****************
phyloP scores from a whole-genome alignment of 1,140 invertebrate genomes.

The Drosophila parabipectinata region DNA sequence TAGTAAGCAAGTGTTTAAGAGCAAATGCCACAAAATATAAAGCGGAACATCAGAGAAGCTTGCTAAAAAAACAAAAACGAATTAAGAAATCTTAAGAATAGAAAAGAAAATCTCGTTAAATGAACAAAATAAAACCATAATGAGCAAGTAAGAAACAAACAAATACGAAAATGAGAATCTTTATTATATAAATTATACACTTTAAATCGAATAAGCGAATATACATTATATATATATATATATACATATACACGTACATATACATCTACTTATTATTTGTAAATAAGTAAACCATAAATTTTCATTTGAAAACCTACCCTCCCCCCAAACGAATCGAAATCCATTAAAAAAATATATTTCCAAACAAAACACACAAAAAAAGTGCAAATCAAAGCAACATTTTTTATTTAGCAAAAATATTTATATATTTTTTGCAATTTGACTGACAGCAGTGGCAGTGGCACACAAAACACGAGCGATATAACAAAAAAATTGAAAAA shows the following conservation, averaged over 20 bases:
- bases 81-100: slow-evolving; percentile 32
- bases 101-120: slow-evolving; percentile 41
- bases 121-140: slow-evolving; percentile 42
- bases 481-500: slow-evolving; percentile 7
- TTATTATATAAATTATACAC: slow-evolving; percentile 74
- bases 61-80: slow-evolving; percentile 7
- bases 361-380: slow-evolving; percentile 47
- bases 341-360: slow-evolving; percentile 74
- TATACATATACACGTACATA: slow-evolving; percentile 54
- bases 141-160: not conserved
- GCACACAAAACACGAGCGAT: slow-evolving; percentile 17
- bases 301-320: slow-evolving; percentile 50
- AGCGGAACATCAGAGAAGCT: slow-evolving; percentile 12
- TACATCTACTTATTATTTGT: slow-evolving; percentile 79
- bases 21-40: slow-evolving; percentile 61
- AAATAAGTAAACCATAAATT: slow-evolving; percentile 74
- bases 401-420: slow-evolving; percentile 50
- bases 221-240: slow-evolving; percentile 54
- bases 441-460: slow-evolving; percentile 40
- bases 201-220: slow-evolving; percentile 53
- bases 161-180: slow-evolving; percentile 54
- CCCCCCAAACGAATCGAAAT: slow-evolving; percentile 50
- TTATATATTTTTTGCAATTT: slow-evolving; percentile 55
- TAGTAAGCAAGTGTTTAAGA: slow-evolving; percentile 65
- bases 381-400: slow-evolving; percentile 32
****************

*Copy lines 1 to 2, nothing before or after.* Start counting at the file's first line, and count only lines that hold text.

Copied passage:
phyloP scores from a whole-genome alignment of 1,140 invertebrate genomes.

The Drosophila parabipectinata region DNA sequence TAGTAAGCAAGTGTTTAAGAGCAAATGCCACAAAATATAAAGCGGAACATCAGAGAAGCTTGCTAAAAAAACAAAAACGAATTAAGAAATCTTAAGAATAGAAAAGAAAATCTCGTTAAATGAACAAAATAAAACCATAATGAGCAAGTAAGAAACAAACAAATACGAAAATGAGAATCTTTATTATATAAATTATACACTTTAAATCGAATAAGCGAATATACATTATATATATATATATATACATATACACGTACATATACATCTACTTATTATTTGTAAATAAGTAAACCATAAATTTTCATTTGAAAACCTACCCTCCCCCCAAACGAATCGAAATCCATTAAAAAAATATATTTCCAAACAAAACACACAAAAAAAGTGCAAATCAAAGCAACATTTTTTATTTAGCAAAAATATTTATATATTTTTTGCAATTTGACTGACAGCAGTGGCAGTGGCACACAAAACACGAGCGATATAACAAAAAAATTGAAAAA shows the following conservation, averaged over 20 bases: